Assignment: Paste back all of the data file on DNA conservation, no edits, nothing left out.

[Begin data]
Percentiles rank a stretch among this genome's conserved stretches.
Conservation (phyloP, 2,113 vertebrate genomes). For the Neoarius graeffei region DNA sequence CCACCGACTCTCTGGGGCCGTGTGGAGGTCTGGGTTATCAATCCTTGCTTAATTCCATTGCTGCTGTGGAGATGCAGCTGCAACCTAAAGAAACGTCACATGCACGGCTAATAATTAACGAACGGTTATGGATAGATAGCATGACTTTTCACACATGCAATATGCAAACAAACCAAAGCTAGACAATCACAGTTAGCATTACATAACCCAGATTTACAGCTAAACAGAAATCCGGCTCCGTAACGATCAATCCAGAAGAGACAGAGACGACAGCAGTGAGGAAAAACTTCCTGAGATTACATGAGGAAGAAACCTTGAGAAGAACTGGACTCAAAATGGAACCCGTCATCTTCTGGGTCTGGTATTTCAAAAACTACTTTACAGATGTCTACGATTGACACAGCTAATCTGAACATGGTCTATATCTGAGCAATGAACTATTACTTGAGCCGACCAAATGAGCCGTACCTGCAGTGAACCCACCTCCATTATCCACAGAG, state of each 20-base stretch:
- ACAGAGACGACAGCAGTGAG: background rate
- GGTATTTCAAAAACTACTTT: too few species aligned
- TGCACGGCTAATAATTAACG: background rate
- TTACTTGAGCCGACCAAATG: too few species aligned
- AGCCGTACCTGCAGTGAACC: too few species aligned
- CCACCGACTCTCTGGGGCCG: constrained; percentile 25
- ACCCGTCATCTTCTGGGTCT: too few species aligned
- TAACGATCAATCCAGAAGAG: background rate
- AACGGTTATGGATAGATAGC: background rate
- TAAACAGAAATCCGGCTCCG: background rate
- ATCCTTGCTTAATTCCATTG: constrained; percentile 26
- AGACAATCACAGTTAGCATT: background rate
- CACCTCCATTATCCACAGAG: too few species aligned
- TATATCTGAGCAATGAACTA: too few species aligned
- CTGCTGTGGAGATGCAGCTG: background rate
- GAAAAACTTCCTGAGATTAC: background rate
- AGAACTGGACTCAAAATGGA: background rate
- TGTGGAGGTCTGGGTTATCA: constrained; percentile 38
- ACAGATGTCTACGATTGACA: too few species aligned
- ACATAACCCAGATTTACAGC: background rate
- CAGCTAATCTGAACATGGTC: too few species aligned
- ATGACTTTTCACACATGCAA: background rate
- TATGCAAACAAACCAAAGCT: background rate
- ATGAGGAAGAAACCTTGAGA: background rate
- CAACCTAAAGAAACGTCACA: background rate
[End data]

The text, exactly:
Percentiles rank a stretch among this genome's conserved stretches.
Conservation (phyloP, 2,113 vertebrate genomes). For the Neoarius graeffei region DNA sequence CCACCGACTCTCTGGGGCCGTGTGGAGGTCTGGGTTATCAATCCTTGCTTAATTCCATTGCTGCTGTGGAGATGCAGCTGCAACCTAAAGAAACGTCACATGCACGGCTAATAATTAACGAACGGTTATGGATAGATAGCATGACTTTTCACACATGCAATATGCAAACAAACCAAAGCTAGACAATCACAGTTAGCATTACATAACCCAGATTTACAGCTAAACAGAAATCCGGCTCCGTAACGATCAATCCAGAAGAGACAGAGACGACAGCAGTGAGGAAAAACTTCCTGAGATTACATGAGGAAGAAACCTTGAGAAGAACTGGACTCAAAATGGAACCCGTCATCTTCTGGGTCTGGTATTTCAAAAACTACTTTACAGATGTCTACGATTGACACAGCTAATCTGAACATGGTCTATATCTGAGCAATGAACTATTACTTGAGCCGACCAAATGAGCCGTACCTGCAGTGAACCCACCTCCATTATCCACAGAG, state of each 20-base stretch:
- ACAGAGACGACAGCAGTGAG: background rate
- GGTATTTCAAAAACTACTTT: too few species aligned
- TGCACGGCTAATAATTAACG: background rate
- TTACTTGAGCCGACCAAATG: too few species aligned
- AGCCGTACCTGCAGTGAACC: too few species aligned
- CCACCGACTCTCTGGGGCCG: constrained; percentile 25
- ACCCGTCATCTTCTGGGTCT: too few species aligned
- TAACGATCAATCCAGAAGAG: background rate
- AACGGTTATGGATAGATAGC: background rate
- TAAACAGAAATCCGGCTCCG: background rate
- ATCCTTGCTTAATTCCATTG: constrained; percentile 26
- AGACAATCACAGTTAGCATT: background rate
- CACCTCCATTATCCACAGAG: too few species aligned
- TATATCTGAGCAATGAACTA: too few species aligned
- CTGCTGTGGAGATGCAGCTG: background rate
- GAAAAACTTCCTGAGATTAC: background rate
- AGAACTGGACTCAAAATGGA: background rate
- TGTGGAGGTCTGGGTTATCA: constrained; percentile 38
- ACAGATGTCTACGATTGACA: too few species aligned
- ACATAACCCAGATTTACAGC: background rate
- CAGCTAATCTGAACATGGTC: too few species aligned
- ATGACTTTTCACACATGCAA: background rate
- TATGCAAACAAACCAAAGCT: background rate
- ATGAGGAAGAAACCTTGAGA: background rate
- CAACCTAAAGAAACGTCACA: background rate